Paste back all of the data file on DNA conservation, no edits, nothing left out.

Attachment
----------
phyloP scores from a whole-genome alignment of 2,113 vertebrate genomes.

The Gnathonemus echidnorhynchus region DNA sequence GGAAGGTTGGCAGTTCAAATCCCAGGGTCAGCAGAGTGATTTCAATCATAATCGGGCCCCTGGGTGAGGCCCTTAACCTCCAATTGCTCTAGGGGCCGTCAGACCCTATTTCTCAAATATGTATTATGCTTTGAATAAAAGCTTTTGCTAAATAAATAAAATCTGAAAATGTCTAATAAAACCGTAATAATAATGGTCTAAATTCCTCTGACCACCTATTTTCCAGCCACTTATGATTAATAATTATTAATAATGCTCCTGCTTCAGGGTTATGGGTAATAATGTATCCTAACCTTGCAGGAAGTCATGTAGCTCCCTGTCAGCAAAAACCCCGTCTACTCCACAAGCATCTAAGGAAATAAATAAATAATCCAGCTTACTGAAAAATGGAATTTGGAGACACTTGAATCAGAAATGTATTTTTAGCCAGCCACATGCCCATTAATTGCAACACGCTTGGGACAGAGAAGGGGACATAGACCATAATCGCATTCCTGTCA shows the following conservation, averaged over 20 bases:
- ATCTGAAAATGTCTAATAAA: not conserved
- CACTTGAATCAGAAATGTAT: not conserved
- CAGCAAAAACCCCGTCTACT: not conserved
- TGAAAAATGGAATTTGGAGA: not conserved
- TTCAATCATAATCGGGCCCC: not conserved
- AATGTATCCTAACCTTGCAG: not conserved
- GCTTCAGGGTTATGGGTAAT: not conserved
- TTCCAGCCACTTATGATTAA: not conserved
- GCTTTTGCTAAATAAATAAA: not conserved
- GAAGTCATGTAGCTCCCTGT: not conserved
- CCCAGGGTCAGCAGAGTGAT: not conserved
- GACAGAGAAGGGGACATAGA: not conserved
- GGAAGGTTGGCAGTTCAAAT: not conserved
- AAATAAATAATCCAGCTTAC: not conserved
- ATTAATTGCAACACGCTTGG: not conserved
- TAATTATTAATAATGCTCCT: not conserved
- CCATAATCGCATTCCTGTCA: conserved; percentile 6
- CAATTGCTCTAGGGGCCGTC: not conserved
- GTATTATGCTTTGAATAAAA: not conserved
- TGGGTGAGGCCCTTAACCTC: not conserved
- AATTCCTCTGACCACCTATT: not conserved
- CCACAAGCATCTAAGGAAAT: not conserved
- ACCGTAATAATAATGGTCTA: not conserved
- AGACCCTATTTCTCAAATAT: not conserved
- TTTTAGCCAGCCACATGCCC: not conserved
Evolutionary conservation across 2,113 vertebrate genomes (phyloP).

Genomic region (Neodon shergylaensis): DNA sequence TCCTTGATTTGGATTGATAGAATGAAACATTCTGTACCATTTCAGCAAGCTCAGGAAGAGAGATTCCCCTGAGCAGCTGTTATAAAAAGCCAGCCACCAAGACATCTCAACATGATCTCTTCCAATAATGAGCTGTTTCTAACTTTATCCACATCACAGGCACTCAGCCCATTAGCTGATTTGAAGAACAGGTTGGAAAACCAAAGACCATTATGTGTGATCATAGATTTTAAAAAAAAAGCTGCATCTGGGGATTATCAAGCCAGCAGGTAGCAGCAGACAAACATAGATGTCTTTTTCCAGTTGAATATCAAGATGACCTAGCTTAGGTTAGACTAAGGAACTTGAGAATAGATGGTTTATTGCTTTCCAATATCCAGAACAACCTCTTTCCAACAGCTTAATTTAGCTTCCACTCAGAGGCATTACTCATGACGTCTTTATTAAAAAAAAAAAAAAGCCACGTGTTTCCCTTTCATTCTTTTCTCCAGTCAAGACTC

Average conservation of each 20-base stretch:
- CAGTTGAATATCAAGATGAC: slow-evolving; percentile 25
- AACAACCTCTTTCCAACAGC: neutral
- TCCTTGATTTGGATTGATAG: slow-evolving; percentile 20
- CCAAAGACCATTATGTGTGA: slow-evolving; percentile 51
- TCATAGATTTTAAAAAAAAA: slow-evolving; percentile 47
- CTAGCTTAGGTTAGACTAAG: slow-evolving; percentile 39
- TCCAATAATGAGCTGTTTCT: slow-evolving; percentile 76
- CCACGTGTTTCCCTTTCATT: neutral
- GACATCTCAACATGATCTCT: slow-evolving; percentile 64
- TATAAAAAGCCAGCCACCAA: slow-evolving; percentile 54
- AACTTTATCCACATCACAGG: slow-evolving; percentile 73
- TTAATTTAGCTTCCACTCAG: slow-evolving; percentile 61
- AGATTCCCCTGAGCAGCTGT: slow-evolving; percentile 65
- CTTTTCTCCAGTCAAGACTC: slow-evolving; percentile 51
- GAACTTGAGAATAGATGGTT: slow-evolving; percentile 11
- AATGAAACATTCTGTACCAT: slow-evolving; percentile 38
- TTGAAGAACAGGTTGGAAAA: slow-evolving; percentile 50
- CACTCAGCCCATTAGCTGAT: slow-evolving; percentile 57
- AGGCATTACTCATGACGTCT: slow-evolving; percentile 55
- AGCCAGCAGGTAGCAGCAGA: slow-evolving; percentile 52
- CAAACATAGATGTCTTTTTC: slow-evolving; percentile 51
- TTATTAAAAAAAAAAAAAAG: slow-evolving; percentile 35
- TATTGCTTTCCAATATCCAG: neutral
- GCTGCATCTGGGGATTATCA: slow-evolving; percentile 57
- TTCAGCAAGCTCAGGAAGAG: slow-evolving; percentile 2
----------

phyloP scores from a whole-genome alignment of 2,113 vertebrate genomes.

The Gnathonemus echidnorhynchus region DNA sequence GGAAGGTTGGCAGTTCAAATCCCAGGGTCAGCAGAGTGATTTCAATCATAATCGGGCCCCTGGGTGAGGCCCTTAACCTCCAATTGCTCTAGGGGCCGTCAGACCCTATTTCTCAAATATGTATTATGCTTTGAATAAAAGCTTTTGCTAAATAAATAAAATCTGAAAATGTCTAATAAAACCGTAATAATAATGGTCTAAATTCCTCTGACCACCTATTTTCCAGCCACTTATGATTAATAATTATTAATAATGCTCCTGCTTCAGGGTTATGGGTAATAATGTATCCTAACCTTGCAGGAAGTCATGTAGCTCCCTGTCAGCAAAAACCCCGTCTACTCCACAAGCATCTAAGGAAATAAATAAATAATCCAGCTTACTGAAAAATGGAATTTGGAGACACTTGAATCAGAAATGTATTTTTAGCCAGCCACATGCCCATTAATTGCAACACGCTTGGGACAGAGAAGGGGACATAGACCATAATCGCATTCCTGTCA shows the following conservation, averaged over 20 bases:
- ATCTGAAAATGTCTAATAAA: not conserved
- CACTTGAATCAGAAATGTAT: not conserved
- CAGCAAAAACCCCGTCTACT: not conserved
- TGAAAAATGGAATTTGGAGA: not conserved
- TTCAATCATAATCGGGCCCC: not conserved
- AATGTATCCTAACCTTGCAG: not conserved
- GCTTCAGGGTTATGGGTAAT: not conserved
- TTCCAGCCACTTATGATTAA: not conserved
- GCTTTTGCTAAATAAATAAA: not conserved
- GAAGTCATGTAGCTCCCTGT: not conserved
- CCCAGGGTCAGCAGAGTGAT: not conserved
- GACAGAGAAGGGGACATAGA: not conserved
- GGAAGGTTGGCAGTTCAAAT: not conserved
- AAATAAATAATCCAGCTTAC: not conserved
- ATTAATTGCAACACGCTTGG: not conserved
- TAATTATTAATAATGCTCCT: not conserved
- CCATAATCGCATTCCTGTCA: conserved; percentile 6
- CAATTGCTCTAGGGGCCGTC: not conserved
- GTATTATGCTTTGAATAAAA: not conserved
- TGGGTGAGGCCCTTAACCTC: not conserved
- AATTCCTCTGACCACCTATT: not conserved
- CCACAAGCATCTAAGGAAAT: not conserved
- ACCGTAATAATAATGGTCTA: not conserved
- AGACCCTATTTCTCAAATAT: not conserved
- TTTTAGCCAGCCACATGCCC: not conserved
Evolutionary conservation across 2,113 vertebrate genomes (phyloP).

Genomic region (Neodon shergylaensis): DNA sequence TCCTTGATTTGGATTGATAGAATGAAACATTCTGTACCATTTCAGCAAGCTCAGGAAGAGAGATTCCCCTGAGCAGCTGTTATAAAAAGCCAGCCACCAAGACATCTCAACATGATCTCTTCCAATAATGAGCTGTTTCTAACTTTATCCACATCACAGGCACTCAGCCCATTAGCTGATTTGAAGAACAGGTTGGAAAACCAAAGACCATTATGTGTGATCATAGATTTTAAAAAAAAAGCTGCATCTGGGGATTATCAAGCCAGCAGGTAGCAGCAGACAAACATAGATGTCTTTTTCCAGTTGAATATCAAGATGACCTAGCTTAGGTTAGACTAAGGAACTTGAGAATAGATGGTTTATTGCTTTCCAATATCCAGAACAACCTCTTTCCAACAGCTTAATTTAGCTTCCACTCAGAGGCATTACTCATGACGTCTTTATTAAAAAAAAAAAAAAGCCACGTGTTTCCCTTTCATTCTTTTCTCCAGTCAAGACTC

Average conservation of each 20-base stretch:
- CAGTTGAATATCAAGATGAC: slow-evolving; percentile 25
- AACAACCTCTTTCCAACAGC: neutral
- TCCTTGATTTGGATTGATAG: slow-evolving; percentile 20
- CCAAAGACCATTATGTGTGA: slow-evolving; percentile 51
- TCATAGATTTTAAAAAAAAA: slow-evolving; percentile 47
- CTAGCTTAGGTTAGACTAAG: slow-evolving; percentile 39
- TCCAATAATGAGCTGTTTCT: slow-evolving; percentile 76
- CCACGTGTTTCCCTTTCATT: neutral
- GACATCTCAACATGATCTCT: slow-evolving; percentile 64
- TATAAAAAGCCAGCCACCAA: slow-evolving; percentile 54
- AACTTTATCCACATCACAGG: slow-evolving; percentile 73
- TTAATTTAGCTTCCACTCAG: slow-evolving; percentile 61
- AGATTCCCCTGAGCAGCTGT: slow-evolving; percentile 65
- CTTTTCTCCAGTCAAGACTC: slow-evolving; percentile 51
- GAACTTGAGAATAGATGGTT: slow-evolving; percentile 11
- AATGAAACATTCTGTACCAT: slow-evolving; percentile 38
- TTGAAGAACAGGTTGGAAAA: slow-evolving; percentile 50
- CACTCAGCCCATTAGCTGAT: slow-evolving; percentile 57
- AGGCATTACTCATGACGTCT: slow-evolving; percentile 55
- AGCCAGCAGGTAGCAGCAGA: slow-evolving; percentile 52
- CAAACATAGATGTCTTTTTC: slow-evolving; percentile 51
- TTATTAAAAAAAAAAAAAAG: slow-evolving; percentile 35
- TATTGCTTTCCAATATCCAG: neutral
- GCTGCATCTGGGGATTATCA: slow-evolving; percentile 57
- TTCAGCAAGCTCAGGAAGAG: slow-evolving; percentile 2